# Vector Sum Theorems

We will now look at two very important theorems regarding the sum of vector subspaces. The first theorem will tell us that the sum of any subspaces of $V$ will result in a subspace of $V$, and this sum will contain all of the subspaces in its sum. The second theorem will tell us that $(U_1 + U_2)$ is the smallest subspace containing both $U_1$ and $U_2$.

Theorem 1: Let $V$ be a vector space over the field $\mathbb{F}$ and let $U_1, U_2$ be subspaces of $V$. Then $(U_1 + U_2)$ is a subspace of $V$, and $(U_1 + U_2)$ contains $U_1$ and $U_2$. |

**Proof:**We first note that $(U_1 + U_2) \subseteq V$ since all vectors in $U_1$ are in $V$ and all vectors in $U_2$ are in $V$. We want to show that $(U_1 + U_2)$ is a subspace of $V$ by verifying that $0 \in (U_1 + U_2)$, and that $(U_1 + U_2)$ is closed under addition and scalar multiplication.

- First, we have that $0 \in U_1$ and $0 \in U_2$ since all vector subspaces must contain the zero vector. Therefore $0 = \underbrace{0}_{0 \in U_1} + \underbrace{0}_{0 \in U_2}$ and so since $0$ can be written as a sum of a vector from $U_1$ and a vector from $U_2$, it follows that $0 \in (U_1 + U_2)$.

- Let $x, y \in (U_1 + U_2)$. Then it follows that there exists vectors $x_1, y_1 \in U_1$ and $x_2, y_2 \in U_2$ such that $x = \underbrace{x_1}_{x_1 \in U_1} + \underbrace{x_2}_{x_2 \in U_2}$ and $y = \underbrace{y_1}_{y_1 \in U_1} + \underbrace{y_2}_{y_2 \in U_2}$. Therefore $x + y = (x_1 + x_2) + (y_1 + y_2) = \underbrace{(x_1 + y_1)}_{(x_1 + y_1) \in U_1} + \underbrace{(x_2 + y_2)}_{(x_2 + y_2) \in U_2}$, and so therefore $x + y$ can be written as the sum of one vector in $U_1$ and one vector in $U_2$ and so $(x + y) \in (U_1 + U_2)$, or in other words, $(U_1 + U_2)$ is closed under addition.

- Let $x \in (U_1 + U_2)$. Then there exists a vector $x_1 \in U_1$ and a vector $x_2 \in U_2$ such that $x = \underbrace{x_1}_{x_1 \in U_1} + \underbrace{x_2}_{x_2 \in U_2}$. Let $a \in \mathbb{F}$. If we multiply both sides by $a$ we get that $ax = a(x_1 + x_2) = ax_1 + ax_2$. But $ax_1 \in U_1$ since $U_1$ is a subspace and closed under scalar multiplication. Similarly $ax_2 \in U_2$ since $U_2$ is a subspace and closed under scalar multiplication. So $ax = \underbrace{ax_1}_{ax_1 \in U_1} + \underbrace{ax_2}_{ax_2 \in U_2}$ can be written as the sum of a vector from $U_1$ and a vector from $U_2$ and so $ax \in (U_1 + U_2)$ or in other words, $(U_1 + U_2)$ is closed under scalar multiplication.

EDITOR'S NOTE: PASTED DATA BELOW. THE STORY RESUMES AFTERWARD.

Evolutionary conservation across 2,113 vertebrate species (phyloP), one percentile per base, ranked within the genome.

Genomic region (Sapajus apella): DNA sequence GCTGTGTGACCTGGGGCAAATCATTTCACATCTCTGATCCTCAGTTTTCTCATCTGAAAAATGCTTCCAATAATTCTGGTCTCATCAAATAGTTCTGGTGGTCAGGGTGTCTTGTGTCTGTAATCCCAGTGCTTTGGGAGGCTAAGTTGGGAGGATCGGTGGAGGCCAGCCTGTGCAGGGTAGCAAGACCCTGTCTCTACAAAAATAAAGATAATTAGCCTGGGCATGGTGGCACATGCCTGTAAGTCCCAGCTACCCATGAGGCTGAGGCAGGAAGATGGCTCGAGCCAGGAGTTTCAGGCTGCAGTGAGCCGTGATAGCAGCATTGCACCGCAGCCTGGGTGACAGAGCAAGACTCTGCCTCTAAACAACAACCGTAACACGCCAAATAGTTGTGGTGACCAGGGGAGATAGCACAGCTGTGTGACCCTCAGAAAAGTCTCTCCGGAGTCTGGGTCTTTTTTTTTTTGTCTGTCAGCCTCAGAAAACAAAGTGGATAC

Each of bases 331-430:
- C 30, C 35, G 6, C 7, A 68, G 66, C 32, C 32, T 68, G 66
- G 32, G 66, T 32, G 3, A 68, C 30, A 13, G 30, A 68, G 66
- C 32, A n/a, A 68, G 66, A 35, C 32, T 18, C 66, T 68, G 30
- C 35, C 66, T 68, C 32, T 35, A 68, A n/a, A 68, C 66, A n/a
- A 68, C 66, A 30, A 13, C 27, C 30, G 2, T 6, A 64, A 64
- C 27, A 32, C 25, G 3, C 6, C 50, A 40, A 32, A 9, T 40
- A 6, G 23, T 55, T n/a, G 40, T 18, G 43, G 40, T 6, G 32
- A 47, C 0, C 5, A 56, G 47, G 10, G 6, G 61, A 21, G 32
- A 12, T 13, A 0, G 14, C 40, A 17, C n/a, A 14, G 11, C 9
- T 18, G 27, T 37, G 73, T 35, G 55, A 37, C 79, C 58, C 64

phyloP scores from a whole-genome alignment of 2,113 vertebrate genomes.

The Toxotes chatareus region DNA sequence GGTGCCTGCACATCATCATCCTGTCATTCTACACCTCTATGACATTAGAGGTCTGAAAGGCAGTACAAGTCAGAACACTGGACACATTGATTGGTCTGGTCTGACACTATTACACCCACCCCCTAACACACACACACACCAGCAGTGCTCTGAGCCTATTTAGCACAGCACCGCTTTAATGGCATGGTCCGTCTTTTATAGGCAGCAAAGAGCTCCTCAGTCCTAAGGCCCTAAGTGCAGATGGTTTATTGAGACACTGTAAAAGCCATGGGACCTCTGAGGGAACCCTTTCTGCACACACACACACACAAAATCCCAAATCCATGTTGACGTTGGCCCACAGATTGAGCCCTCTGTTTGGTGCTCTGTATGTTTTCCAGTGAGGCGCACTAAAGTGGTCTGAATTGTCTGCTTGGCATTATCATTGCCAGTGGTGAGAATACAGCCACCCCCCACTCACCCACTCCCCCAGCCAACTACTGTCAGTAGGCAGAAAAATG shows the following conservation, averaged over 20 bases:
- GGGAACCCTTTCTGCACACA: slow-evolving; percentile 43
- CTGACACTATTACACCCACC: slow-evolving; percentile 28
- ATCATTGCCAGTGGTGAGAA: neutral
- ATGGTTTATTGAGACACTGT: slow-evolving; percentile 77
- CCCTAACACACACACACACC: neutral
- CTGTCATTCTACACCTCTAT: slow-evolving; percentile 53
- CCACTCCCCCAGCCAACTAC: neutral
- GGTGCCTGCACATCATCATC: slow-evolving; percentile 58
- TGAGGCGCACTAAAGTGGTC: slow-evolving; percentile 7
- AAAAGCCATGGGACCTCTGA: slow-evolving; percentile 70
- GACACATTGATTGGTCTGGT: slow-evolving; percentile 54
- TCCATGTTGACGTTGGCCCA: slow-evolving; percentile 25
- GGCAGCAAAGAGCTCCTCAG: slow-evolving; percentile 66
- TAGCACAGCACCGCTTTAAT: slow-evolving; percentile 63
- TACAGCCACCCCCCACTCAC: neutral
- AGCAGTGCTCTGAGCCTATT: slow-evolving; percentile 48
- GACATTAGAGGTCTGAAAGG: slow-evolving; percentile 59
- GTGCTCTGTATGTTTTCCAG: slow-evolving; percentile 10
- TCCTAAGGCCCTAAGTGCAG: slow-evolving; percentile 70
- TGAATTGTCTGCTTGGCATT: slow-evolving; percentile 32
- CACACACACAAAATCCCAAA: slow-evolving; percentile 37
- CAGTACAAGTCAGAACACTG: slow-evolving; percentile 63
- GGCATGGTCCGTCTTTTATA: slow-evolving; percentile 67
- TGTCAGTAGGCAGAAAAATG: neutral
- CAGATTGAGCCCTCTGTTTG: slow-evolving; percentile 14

- Therefore $(U_1 + U_2)$ is a vector subspace.

- Lastly we need to show that $(U_1 + U_2)$ contains both $U_1$ and $U_2$, that is $U_1 \subseteq (U_1 + U_2)$ and $U_2 \subseteq (U_1 + U_2)$. Let $x \in U_1$. We have that $0 \in U_2$ by the definition of a vector space and so $x = \underbrace{x}_{x \in U_1} + \underbrace{0}_{0 \in U_2}$ and so $x$ can be written as the sum of a vector from $U_1$ and $U_2$ and so $x \in (U_1 + U_2)$. Therefore $U_1 \subseteq (U_1 + U_2)$. Similarly let $y \in U_2$. We have that $0 \in U_1$ by the definition of a vector space and so $y = \underbrace{0}_{0 \in U_1} + \underbrace{y}_{y \in U_2}$ and so $y$ can be written as the sum of a vector from $U_1$ and $U_2$ and so $y \in (U_1 + U_2)$. Therefore $U_2 \subseteq (U_1 + U_2)$. $\blacksquare$

Theorem 2: Let $V$ be a vector space over the field $\mathbb{F}$ and let $U_1$ and $U_2$ be subspaces of $V$. If $U$ is a subspace of $V$ such that $U_1 \subseteq U$ and $U_2 \subseteq U$ then $(U_1 + U_2) \subseteq U$. |

**Proof:**Let $U$ be a subspace of $V$ such that $U_1 \subseteq U$ and $U_2 \subseteq U$. We want to show that $(U_1 + U_2) \subseteq U$.

- First let $x \in (U_1 + U_2)$. Therefore there exists an $x_1 \in U_1$ and an $x_2 \in U_2$ such that $x = \underbrace{x_1}_{x_1 \in U_1} + \underbrace{x_2}_{x_2 \in U_2}$.

- Now since $U_1 \subseteq U$ we have that since $x_1 \in U_1$ then this implies that $x_1 \in U$. Similarly since $U_2 \subseteq U$ we have that since $x_2 \in U_2$ then this implies that $x_2 \in U$. Now since $U$ is a subspace of $V$, we have that $U$ is closed under addition and so $x_1 + x_2 = x \in U$.

- Therefore since $x \in (U_1 + U_2)$ implies that $x \in U$, we have that $(U_1 + U_2) \subseteq U$. $\blacksquare$

## Example 1

**Suppose that $U_1$, $U_2$, and $U_3$ are subspaces of the vector space $V$ over the field $\mathbb{F}$, and suppose that $U_1 + U_2 = U_1 + U_3$. Is it true that then $U_2 = U_3$?**

To understand this problem, we need to have a clear understanding of what a subspace sum is. We note that $(U_1 + U_2) := \{ u_1 + u_2 : u_1 \in U_1 \: \mathrm{and} \: u_2 \in U_2 \}$ and $(U_1 + U_3) := \{ u_1 + u_3 : u_1 \in U_1 \: \mathrm{and} \: u_3 \in U_3 \}$.

In other words, if $(U_1 + U_2) = (U_1 + U_3)$, then must it be that any $x \in (U_1 + U_2) = (U_1 + U_3)$, that $x = u_1 + u_2 = u_1 + u_3$, in other words, $u_2 = u_3$?

The answer is no. Suppose that $V$ is a nonzero vector space, and let $U_1 = V$, let $U_2 = V$, and let $U_3 = \{ 0 \}$. Then we have that:

(1)

Clearly $V + V = V + \{ 0 \}$ since any vector $x \in V$ can be written as $x = \underbrace{x_1}_{\in V} + \underbrace{x_2}_{\in V}$ and any vector $x \in V$ can be written as $x = \underbrace{x_1}_{\in V} + \underbrace{\in 0}$, but $V \neq \{ 0 \}$ since we asserted $V$ was a nonzero vector space.